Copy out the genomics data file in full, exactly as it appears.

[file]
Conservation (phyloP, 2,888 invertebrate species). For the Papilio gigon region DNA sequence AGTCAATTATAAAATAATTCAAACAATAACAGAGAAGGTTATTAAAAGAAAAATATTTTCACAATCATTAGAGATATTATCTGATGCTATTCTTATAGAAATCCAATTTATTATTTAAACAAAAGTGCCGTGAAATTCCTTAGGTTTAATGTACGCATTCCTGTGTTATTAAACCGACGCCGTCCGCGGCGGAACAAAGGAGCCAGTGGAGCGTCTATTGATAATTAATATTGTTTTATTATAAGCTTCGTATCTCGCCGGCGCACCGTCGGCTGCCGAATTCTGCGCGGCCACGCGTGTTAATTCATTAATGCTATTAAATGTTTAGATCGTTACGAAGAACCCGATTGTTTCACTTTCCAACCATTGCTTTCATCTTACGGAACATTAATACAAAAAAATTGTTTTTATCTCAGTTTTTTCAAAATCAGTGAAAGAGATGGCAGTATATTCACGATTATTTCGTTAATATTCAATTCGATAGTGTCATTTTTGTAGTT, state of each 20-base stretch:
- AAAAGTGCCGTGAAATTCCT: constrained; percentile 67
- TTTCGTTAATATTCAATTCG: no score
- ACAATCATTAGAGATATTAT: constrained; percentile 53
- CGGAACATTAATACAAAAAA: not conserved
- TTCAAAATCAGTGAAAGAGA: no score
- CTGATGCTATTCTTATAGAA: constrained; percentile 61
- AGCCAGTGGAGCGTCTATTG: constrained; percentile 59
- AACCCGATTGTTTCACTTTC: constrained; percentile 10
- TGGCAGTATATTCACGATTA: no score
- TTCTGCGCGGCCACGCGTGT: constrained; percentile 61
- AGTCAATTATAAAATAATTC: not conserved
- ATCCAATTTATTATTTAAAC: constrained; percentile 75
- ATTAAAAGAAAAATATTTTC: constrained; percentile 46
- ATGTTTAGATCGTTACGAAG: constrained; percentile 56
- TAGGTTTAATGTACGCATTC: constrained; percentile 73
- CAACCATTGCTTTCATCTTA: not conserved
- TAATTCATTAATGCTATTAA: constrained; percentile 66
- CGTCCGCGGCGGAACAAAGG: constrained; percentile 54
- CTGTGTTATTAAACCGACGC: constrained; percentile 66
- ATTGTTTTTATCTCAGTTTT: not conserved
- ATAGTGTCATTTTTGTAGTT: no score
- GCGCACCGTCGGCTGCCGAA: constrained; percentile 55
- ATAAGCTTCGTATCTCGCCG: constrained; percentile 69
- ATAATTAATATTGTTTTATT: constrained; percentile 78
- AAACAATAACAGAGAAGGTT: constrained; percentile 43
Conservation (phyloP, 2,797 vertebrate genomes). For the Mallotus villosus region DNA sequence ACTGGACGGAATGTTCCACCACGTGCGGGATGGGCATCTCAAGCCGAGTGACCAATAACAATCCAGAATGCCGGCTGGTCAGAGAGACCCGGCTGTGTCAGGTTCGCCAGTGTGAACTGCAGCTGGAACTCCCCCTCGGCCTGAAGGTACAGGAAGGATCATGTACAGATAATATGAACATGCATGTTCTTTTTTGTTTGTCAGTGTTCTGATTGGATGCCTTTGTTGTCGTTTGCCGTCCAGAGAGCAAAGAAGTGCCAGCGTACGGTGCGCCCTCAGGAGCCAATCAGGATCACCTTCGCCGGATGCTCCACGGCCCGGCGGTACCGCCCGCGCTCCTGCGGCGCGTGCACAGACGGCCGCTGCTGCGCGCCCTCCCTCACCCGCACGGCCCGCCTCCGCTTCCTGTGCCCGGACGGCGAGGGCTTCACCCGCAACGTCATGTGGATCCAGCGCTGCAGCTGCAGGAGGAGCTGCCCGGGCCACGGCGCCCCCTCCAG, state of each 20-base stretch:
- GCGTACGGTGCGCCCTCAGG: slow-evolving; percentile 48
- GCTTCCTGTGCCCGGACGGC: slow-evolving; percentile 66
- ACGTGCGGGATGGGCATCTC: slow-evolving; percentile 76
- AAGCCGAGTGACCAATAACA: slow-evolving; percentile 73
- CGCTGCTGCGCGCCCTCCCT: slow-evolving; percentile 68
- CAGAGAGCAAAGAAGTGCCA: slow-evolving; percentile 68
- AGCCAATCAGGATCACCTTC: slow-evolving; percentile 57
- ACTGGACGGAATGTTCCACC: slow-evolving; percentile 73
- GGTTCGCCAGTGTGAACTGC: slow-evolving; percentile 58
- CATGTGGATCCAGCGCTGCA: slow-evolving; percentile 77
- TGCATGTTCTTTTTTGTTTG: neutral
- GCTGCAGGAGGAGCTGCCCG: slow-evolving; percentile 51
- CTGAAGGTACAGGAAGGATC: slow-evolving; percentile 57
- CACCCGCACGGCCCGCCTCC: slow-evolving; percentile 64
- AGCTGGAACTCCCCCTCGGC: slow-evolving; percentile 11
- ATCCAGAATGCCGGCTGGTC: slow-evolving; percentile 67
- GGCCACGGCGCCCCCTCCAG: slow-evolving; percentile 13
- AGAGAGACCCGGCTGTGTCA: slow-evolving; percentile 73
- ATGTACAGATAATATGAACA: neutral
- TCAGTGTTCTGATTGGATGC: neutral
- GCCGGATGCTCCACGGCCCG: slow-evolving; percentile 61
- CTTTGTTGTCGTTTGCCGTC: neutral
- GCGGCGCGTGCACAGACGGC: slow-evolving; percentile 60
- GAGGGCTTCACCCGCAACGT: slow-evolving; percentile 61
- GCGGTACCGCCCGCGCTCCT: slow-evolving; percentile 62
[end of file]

Conservation (phyloP, 2,888 invertebrate species). For the Papilio gigon region DNA sequence AGTCAATTATAAAATAATTCAAACAATAACAGAGAAGGTTATTAAAAGAAAAATATTTTCACAATCATTAGAGATATTATCTGATGCTATTCTTATAGAAATCCAATTTATTATTTAAACAAAAGTGCCGTGAAATTCCTTAGGTTTAATGTACGCATTCCTGTGTTATTAAACCGACGCCGTCCGCGGCGGAACAAAGGAGCCAGTGGAGCGTCTATTGATAATTAATATTGTTTTATTATAAGCTTCGTATCTCGCCGGCGCACCGTCGGCTGCCGAATTCTGCGCGGCCACGCGTGTTAATTCATTAATGCTATTAAATGTTTAGATCGTTACGAAGAACCCGATTGTTTCACTTTCCAACCATTGCTTTCATCTTACGGAACATTAATACAAAAAAATTGTTTTTATCTCAGTTTTTTCAAAATCAGTGAAAGAGATGGCAGTATATTCACGATTATTTCGTTAATATTCAATTCGATAGTGTCATTTTTGTAGTT, state of each 20-base stretch:
- AAAAGTGCCGTGAAATTCCT: constrained; percentile 67
- TTTCGTTAATATTCAATTCG: no score
- ACAATCATTAGAGATATTAT: constrained; percentile 53
- CGGAACATTAATACAAAAAA: not conserved
- TTCAAAATCAGTGAAAGAGA: no score
- CTGATGCTATTCTTATAGAA: constrained; percentile 61
- AGCCAGTGGAGCGTCTATTG: constrained; percentile 59
- AACCCGATTGTTTCACTTTC: constrained; percentile 10
- TGGCAGTATATTCACGATTA: no score
- TTCTGCGCGGCCACGCGTGT: constrained; percentile 61
- AGTCAATTATAAAATAATTC: not conserved
- ATCCAATTTATTATTTAAAC: constrained; percentile 75
- ATTAAAAGAAAAATATTTTC: constrained; percentile 46
- ATGTTTAGATCGTTACGAAG: constrained; percentile 56
- TAGGTTTAATGTACGCATTC: constrained; percentile 73
- CAACCATTGCTTTCATCTTA: not conserved
- TAATTCATTAATGCTATTAA: constrained; percentile 66
- CGTCCGCGGCGGAACAAAGG: constrained; percentile 54
- CTGTGTTATTAAACCGACGC: constrained; percentile 66
- ATTGTTTTTATCTCAGTTTT: not conserved
- ATAGTGTCATTTTTGTAGTT: no score
- GCGCACCGTCGGCTGCCGAA: constrained; percentile 55
- ATAAGCTTCGTATCTCGCCG: constrained; percentile 69
- ATAATTAATATTGTTTTATT: constrained; percentile 78
- AAACAATAACAGAGAAGGTT: constrained; percentile 43
Conservation (phyloP, 2,797 vertebrate genomes). For the Mallotus villosus region DNA sequence ACTGGACGGAATGTTCCACCACGTGCGGGATGGGCATCTCAAGCCGAGTGACCAATAACAATCCAGAATGCCGGCTGGTCAGAGAGACCCGGCTGTGTCAGGTTCGCCAGTGTGAACTGCAGCTGGAACTCCCCCTCGGCCTGAAGGTACAGGAAGGATCATGTACAGATAATATGAACATGCATGTTCTTTTTTGTTTGTCAGTGTTCTGATTGGATGCCTTTGTTGTCGTTTGCCGTCCAGAGAGCAAAGAAGTGCCAGCGTACGGTGCGCCCTCAGGAGCCAATCAGGATCACCTTCGCCGGATGCTCCACGGCCCGGCGGTACCGCCCGCGCTCCTGCGGCGCGTGCACAGACGGCCGCTGCTGCGCGCCCTCCCTCACCCGCACGGCCCGCCTCCGCTTCCTGTGCCCGGACGGCGAGGGCTTCACCCGCAACGTCATGTGGATCCAGCGCTGCAGCTGCAGGAGGAGCTGCCCGGGCCACGGCGCCCCCTCCAG, state of each 20-base stretch:
- GCGTACGGTGCGCCCTCAGG: slow-evolving; percentile 48
- GCTTCCTGTGCCCGGACGGC: slow-evolving; percentile 66
- ACGTGCGGGATGGGCATCTC: slow-evolving; percentile 76
- AAGCCGAGTGACCAATAACA: slow-evolving; percentile 73
- CGCTGCTGCGCGCCCTCCCT: slow-evolving; percentile 68
- CAGAGAGCAAAGAAGTGCCA: slow-evolving; percentile 68
- AGCCAATCAGGATCACCTTC: slow-evolving; percentile 57
- ACTGGACGGAATGTTCCACC: slow-evolving; percentile 73
- GGTTCGCCAGTGTGAACTGC: slow-evolving; percentile 58
- CATGTGGATCCAGCGCTGCA: slow-evolving; percentile 77
- TGCATGTTCTTTTTTGTTTG: neutral
- GCTGCAGGAGGAGCTGCCCG: slow-evolving; percentile 51
- CTGAAGGTACAGGAAGGATC: slow-evolving; percentile 57
- CACCCGCACGGCCCGCCTCC: slow-evolving; percentile 64
- AGCTGGAACTCCCCCTCGGC: slow-evolving; percentile 11
- ATCCAGAATGCCGGCTGGTC: slow-evolving; percentile 67
- GGCCACGGCGCCCCCTCCAG: slow-evolving; percentile 13
- AGAGAGACCCGGCTGTGTCA: slow-evolving; percentile 73
- ATGTACAGATAATATGAACA: neutral
- TCAGTGTTCTGATTGGATGC: neutral
- GCCGGATGCTCCACGGCCCG: slow-evolving; percentile 61
- CTTTGTTGTCGTTTGCCGTC: neutral
- GCGGCGCGTGCACAGACGGC: slow-evolving; percentile 60
- GAGGGCTTCACCCGCAACGT: slow-evolving; percentile 61
- GCGGTACCGCCCGCGCTCCT: slow-evolving; percentile 62